Right we are, Otogirisō (弟切草—St John’s Wort, in the bizarre but true English translation) is a 1992 visual novel game on the SNES.
It was a Japan-only release that was pretty much unplayable for most of us… until some kind folks uploaded the game to YouTube with an English narration. That’s a huzzah from us!
Otogirisō on the Super Nintendo
Chunsoft is probably most famous for the Shiren the Wanderer RPGs, even though those titles have rarely made it out of Japan.
Otogirisō is the same. The Japanese developer’s first ever game, Koichi Nakamura directed and it was launched on the SNES and marketed as a sound novel.
This was a very unusual movie for the time. But the idea was to create something along the lines of ’70s text adventure games, but with fancier graphics.
During the game’s production, Nakamura felt even that genre was too complex for what he wanted and so minimalised the experience as much as possible.
This kind of means Otogirisō isn’t much of a video game, more an adaptation of Chunsoft’s sound novel series. It’s also jazzed up in an electronic entertainment format.
Anyway, the plot. Plot! Here’s the plot of this game.
It’s a stormy night. Right? And two passengers survive a nasty car accident. After that, they seek shelter in a spooky house.
After no one answers the door, they head inside and begin… to hear… sounds amongst the shadows! Here’s part two… shivers down your spine, eh?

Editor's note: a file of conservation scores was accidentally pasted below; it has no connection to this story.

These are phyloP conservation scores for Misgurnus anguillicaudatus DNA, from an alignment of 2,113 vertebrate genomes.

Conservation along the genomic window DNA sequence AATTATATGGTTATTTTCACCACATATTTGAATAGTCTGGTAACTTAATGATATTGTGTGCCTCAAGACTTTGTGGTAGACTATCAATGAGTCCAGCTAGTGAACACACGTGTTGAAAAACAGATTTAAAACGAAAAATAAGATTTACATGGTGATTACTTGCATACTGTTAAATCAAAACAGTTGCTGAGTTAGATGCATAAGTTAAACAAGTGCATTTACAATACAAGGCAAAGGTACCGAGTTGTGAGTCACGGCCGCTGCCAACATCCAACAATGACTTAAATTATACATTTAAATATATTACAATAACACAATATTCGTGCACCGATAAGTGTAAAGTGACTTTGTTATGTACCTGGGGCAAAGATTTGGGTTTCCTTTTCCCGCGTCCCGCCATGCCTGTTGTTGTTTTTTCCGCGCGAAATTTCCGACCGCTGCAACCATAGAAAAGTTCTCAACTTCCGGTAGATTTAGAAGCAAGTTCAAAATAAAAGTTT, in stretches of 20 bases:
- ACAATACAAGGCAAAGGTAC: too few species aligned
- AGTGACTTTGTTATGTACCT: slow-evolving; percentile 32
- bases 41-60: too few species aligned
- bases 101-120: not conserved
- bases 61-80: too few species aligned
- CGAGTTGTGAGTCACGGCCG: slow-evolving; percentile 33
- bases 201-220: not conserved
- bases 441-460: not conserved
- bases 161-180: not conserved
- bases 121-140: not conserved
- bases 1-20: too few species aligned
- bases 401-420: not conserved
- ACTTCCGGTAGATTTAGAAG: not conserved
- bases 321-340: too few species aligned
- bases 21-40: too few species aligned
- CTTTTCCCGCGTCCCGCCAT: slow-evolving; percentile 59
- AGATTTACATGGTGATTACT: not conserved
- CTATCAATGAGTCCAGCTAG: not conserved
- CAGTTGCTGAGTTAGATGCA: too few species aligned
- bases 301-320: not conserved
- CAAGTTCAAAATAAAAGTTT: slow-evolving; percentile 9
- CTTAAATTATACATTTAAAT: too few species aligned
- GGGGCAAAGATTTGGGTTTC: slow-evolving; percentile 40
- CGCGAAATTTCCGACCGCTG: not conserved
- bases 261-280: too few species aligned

As we mentioned earlier, the excellent Tara A. Devlin has helpfully provided the full narration to Otogirisō.
This is in five parts across YouTube. So, if you fancy a sort of unique one-off on the SNES then this is worth a gander.
As for its launch status in March of 1992, the game was reasonably well received. The legendary Famitsu magazine actually gave it 30/40.
After shifting some 400,000 units on the SNES, Chunsoft also launched it on the PlayStation.
This version was marketed more as a horror game along the lines of the first Resident Evil by Capcom.
In fact, Otogirisō was inspired by Capcom’s first survival-horror game Sweet Home (1989).
So, in terms of playing this game… that’s not really happening.
It’s more of an interactive story, mainly involving following the digital narrative. And that plays out like a Choose Your Own Adventure type of book.
That means you can pick the route you can take as you go along. But your interactions are very basic, often just the press of a button.
The rest is all down to the game’s graphics, music, and sound effects generating a sense of atmosphere.
And story, of course. As the player, you let the experience wash over you in the way you would a movie.
So we think it makes for an interesting idea to try on the SNES. And moderately successful in its application, as you can see in the playthroughs. Swell!